He continued to distribute the nuts. “Hi, Annabelle, sweetie, here you go.” And to my amazement, each squirrel he called out to approached him and took a nut. The rest all stood there waiting for their turns. Maybe he had the squirrels very well trained, but the same squirrels didn’t hang out at the park all the time, did they? And, could you even train a squirrel to that extent? My mind whirled with possible, plausible explanations for what I was seeing. But none of them seem to explain everything. Except that I may have been hallucinating. No one else seemed to pay any attention to the extraordinary thing that was happening right then and there. Perhaps I was crazier than I originally thought. I stood up straight.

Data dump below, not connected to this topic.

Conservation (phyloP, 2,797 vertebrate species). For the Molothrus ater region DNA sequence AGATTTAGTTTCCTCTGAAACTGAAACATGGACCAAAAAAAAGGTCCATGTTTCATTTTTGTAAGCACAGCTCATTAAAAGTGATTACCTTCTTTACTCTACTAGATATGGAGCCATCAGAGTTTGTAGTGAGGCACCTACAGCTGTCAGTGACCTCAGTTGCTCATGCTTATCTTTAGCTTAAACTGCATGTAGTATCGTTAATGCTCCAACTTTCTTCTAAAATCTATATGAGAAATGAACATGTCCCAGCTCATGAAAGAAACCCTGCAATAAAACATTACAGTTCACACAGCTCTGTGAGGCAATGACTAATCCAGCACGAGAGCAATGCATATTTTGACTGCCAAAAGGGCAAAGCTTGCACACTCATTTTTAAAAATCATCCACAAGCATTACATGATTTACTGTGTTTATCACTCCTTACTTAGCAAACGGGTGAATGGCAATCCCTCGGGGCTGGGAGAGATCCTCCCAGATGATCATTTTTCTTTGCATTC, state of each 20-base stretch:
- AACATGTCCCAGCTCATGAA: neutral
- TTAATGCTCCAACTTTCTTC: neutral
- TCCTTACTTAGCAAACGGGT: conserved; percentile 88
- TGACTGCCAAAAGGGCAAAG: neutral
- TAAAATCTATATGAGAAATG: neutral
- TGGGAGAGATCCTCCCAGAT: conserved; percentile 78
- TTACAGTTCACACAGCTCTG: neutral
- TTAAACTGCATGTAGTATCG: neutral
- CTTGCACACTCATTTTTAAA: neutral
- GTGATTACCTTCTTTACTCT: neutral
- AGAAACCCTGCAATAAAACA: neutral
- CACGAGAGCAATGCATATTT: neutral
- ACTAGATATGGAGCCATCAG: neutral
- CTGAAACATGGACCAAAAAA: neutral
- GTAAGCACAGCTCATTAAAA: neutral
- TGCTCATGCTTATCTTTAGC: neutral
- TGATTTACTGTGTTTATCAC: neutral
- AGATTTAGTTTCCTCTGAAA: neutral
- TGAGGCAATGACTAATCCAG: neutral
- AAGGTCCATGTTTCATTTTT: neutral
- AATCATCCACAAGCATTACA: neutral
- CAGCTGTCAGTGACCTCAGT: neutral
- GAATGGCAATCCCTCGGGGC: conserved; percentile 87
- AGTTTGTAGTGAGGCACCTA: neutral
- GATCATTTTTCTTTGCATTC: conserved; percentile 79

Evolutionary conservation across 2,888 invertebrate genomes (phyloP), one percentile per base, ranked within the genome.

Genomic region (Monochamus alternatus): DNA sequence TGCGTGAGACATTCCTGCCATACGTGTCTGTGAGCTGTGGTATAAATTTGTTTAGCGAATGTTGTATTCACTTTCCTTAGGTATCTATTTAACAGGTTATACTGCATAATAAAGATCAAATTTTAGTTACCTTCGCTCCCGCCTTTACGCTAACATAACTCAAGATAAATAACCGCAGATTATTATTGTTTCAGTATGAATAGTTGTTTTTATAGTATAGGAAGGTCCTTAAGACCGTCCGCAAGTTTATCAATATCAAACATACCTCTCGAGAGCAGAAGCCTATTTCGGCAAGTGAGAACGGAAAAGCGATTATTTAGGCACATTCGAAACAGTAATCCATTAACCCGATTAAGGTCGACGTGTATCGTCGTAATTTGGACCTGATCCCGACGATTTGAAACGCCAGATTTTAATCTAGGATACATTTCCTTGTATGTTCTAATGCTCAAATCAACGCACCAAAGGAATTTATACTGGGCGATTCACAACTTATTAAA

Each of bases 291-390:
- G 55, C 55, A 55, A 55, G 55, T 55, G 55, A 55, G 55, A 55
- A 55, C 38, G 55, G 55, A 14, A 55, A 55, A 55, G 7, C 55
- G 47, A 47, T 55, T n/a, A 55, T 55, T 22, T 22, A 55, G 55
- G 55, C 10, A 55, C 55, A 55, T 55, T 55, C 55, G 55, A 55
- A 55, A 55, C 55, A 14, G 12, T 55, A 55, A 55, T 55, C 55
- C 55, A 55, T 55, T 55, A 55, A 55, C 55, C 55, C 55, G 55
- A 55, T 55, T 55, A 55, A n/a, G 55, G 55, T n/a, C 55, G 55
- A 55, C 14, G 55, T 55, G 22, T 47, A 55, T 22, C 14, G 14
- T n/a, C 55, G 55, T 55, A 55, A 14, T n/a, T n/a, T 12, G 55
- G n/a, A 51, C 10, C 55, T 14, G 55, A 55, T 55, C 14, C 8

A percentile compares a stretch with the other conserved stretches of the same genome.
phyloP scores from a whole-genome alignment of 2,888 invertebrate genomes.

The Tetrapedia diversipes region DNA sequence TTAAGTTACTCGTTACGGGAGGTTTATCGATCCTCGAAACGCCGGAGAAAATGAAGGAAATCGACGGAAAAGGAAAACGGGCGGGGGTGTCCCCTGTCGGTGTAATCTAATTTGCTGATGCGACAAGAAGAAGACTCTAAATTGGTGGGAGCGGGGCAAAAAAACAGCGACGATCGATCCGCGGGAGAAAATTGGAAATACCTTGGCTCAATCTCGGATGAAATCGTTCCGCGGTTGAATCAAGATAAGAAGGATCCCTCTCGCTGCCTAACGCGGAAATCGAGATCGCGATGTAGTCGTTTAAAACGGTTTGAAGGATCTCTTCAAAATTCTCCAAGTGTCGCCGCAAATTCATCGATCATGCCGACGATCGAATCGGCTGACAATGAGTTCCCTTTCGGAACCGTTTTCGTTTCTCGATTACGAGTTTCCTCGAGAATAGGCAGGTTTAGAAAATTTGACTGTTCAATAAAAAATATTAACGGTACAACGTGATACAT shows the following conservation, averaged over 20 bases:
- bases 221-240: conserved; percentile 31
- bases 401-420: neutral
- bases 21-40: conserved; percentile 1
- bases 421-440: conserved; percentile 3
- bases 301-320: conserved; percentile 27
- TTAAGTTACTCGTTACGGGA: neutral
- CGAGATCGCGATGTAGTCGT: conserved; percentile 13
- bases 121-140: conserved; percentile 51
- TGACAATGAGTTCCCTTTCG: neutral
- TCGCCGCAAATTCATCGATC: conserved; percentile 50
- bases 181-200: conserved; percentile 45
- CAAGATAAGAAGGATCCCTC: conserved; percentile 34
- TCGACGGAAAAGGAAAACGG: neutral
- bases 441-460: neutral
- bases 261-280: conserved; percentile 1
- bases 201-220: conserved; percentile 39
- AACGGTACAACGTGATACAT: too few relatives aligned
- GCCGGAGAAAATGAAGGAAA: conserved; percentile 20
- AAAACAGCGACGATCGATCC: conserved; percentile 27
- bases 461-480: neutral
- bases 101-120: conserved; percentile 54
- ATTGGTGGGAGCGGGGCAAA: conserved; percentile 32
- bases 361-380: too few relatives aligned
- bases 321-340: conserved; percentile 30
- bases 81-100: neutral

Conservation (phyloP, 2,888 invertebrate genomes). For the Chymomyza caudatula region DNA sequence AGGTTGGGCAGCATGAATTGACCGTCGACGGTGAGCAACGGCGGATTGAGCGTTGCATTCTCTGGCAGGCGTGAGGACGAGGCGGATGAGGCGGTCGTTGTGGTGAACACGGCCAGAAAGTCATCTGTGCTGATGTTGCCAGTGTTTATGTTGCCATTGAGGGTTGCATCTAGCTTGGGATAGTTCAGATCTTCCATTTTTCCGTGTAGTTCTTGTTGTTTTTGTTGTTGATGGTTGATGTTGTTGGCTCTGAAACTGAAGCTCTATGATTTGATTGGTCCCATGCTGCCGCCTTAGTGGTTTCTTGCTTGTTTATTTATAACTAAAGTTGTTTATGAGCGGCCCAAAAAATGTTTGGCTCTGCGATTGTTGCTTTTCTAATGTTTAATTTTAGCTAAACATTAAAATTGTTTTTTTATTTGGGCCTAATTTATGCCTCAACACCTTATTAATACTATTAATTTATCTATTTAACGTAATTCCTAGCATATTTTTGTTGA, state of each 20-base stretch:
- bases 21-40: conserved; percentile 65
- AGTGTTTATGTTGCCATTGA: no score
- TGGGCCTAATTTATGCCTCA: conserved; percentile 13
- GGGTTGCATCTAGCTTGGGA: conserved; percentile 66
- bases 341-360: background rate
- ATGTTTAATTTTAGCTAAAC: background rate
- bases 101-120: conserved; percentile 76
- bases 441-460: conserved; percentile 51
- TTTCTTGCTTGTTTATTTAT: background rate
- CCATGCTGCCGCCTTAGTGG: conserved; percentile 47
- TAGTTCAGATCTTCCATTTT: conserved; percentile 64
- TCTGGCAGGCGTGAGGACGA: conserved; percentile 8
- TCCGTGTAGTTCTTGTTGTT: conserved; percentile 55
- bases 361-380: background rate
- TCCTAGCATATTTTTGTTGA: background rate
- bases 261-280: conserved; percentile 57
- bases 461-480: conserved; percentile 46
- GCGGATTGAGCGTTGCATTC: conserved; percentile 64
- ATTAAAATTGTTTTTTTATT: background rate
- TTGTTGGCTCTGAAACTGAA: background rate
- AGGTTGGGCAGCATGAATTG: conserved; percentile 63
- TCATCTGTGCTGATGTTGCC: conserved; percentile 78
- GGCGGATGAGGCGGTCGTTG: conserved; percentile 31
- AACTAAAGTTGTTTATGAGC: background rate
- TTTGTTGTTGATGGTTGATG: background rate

He continued talking to them. “I brought two for you, Fatty. Good boy. Russell! You better come and get yours now. Hey! Fatty!” He stopped giving out the nuts and glared at the fatter squirrel. “Fatty” stopped and stood at attention on his hind legs. He held a nut in between his claws. He (She?) looked at the man. “Now I gave you two nuts! Don’t you be takin’ Russell’s nut, too! Give it back!” And with what I was sure was a dropped jaw I watched “Fatty” leap over to another squirrel and give it the nut. The squirrel, “Russell” I presume, grabbed the nut and ran up a tree with it. Once he was high he squeaked angrily at “Fatty”. The old man laughed. “You go on, Russell, you tell ’em. Haha!” He began to sing and the squirrels around him started doing a little dance in tune with it. They bobbed up and down on their hind legs and hop all in tune.